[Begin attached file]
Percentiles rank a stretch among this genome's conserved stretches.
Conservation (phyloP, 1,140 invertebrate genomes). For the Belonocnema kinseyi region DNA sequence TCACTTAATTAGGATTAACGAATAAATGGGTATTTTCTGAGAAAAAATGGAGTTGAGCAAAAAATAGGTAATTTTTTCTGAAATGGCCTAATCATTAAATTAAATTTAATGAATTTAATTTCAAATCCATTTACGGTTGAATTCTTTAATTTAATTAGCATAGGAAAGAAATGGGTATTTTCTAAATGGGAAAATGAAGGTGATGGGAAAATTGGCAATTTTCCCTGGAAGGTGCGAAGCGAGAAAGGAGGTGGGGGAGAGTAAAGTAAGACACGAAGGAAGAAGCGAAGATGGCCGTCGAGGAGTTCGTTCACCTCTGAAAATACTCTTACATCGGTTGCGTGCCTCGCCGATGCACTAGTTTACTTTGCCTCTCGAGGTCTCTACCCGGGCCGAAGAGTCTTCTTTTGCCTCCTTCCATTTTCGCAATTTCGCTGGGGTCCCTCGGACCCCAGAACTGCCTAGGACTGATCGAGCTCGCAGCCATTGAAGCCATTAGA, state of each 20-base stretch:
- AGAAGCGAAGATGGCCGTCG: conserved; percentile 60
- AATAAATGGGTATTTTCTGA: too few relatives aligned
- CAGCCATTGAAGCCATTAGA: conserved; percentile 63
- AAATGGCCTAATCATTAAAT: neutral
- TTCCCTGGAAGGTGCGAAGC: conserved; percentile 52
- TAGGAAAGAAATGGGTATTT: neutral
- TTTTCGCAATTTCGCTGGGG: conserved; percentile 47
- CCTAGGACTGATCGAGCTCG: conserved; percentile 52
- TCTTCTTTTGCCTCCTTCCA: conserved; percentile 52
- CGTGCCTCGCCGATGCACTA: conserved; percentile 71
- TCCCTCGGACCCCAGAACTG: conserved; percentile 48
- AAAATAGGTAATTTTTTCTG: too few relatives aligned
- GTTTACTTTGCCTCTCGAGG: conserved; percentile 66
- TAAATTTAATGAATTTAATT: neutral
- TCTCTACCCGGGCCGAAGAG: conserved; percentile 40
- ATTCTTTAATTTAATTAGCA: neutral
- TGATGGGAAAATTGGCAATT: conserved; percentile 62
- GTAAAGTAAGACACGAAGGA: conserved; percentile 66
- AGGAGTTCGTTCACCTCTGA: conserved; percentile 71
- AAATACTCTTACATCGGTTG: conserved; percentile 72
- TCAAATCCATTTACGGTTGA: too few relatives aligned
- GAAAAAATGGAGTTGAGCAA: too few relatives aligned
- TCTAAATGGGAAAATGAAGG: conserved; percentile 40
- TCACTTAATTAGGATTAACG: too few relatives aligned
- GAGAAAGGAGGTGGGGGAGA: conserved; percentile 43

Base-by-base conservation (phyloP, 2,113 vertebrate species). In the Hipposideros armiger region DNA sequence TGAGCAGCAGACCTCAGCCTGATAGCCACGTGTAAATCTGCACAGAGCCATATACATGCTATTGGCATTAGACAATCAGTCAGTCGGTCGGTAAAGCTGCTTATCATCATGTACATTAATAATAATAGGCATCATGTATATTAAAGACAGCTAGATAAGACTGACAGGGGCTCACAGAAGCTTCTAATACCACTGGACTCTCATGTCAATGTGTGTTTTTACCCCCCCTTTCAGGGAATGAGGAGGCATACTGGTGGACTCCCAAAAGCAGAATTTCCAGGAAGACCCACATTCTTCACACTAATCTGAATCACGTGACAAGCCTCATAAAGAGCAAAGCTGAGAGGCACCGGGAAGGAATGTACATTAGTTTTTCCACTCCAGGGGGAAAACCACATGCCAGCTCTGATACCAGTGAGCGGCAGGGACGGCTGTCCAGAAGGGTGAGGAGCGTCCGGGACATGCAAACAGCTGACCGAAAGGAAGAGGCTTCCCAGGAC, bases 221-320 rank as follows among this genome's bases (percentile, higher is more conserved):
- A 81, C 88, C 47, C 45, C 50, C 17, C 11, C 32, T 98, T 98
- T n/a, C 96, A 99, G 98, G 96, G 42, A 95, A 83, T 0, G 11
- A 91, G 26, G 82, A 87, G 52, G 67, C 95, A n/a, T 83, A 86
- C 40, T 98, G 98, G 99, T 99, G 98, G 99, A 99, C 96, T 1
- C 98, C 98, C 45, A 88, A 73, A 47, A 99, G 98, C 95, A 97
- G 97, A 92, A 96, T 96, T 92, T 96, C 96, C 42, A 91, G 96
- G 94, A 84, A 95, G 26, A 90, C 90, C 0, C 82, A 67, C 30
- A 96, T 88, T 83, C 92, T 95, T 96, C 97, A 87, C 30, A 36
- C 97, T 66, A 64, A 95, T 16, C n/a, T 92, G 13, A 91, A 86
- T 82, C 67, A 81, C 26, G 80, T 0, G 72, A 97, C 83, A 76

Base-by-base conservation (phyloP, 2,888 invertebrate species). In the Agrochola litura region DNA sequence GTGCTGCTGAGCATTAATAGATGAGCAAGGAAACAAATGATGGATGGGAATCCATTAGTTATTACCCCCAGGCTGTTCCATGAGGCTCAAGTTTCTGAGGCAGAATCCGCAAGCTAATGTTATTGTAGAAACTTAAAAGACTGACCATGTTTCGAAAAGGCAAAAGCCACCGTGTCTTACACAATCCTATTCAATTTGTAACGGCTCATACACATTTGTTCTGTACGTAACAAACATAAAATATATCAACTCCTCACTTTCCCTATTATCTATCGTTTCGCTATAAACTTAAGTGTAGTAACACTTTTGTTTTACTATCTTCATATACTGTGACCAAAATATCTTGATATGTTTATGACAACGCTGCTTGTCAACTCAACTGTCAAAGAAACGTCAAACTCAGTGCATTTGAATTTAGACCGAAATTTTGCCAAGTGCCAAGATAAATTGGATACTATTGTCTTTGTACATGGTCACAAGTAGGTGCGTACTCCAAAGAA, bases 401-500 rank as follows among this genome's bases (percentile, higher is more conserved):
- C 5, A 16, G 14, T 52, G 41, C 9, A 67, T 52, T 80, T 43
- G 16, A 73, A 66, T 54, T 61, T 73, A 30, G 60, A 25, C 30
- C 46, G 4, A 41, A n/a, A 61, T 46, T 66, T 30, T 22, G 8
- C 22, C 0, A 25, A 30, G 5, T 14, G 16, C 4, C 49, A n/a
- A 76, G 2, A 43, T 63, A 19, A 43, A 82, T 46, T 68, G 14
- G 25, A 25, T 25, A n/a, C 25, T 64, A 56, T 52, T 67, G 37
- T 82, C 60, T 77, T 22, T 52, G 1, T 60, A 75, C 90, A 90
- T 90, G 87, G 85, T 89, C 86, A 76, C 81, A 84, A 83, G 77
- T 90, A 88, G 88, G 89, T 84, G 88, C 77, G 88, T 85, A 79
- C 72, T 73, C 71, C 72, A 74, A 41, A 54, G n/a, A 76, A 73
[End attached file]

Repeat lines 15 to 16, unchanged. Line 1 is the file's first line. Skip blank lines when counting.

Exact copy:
- GTTTACTTTGCCTCTCGAGG: conserved; percentile 66
- TAAATTTAATGAATTTAATT: neutral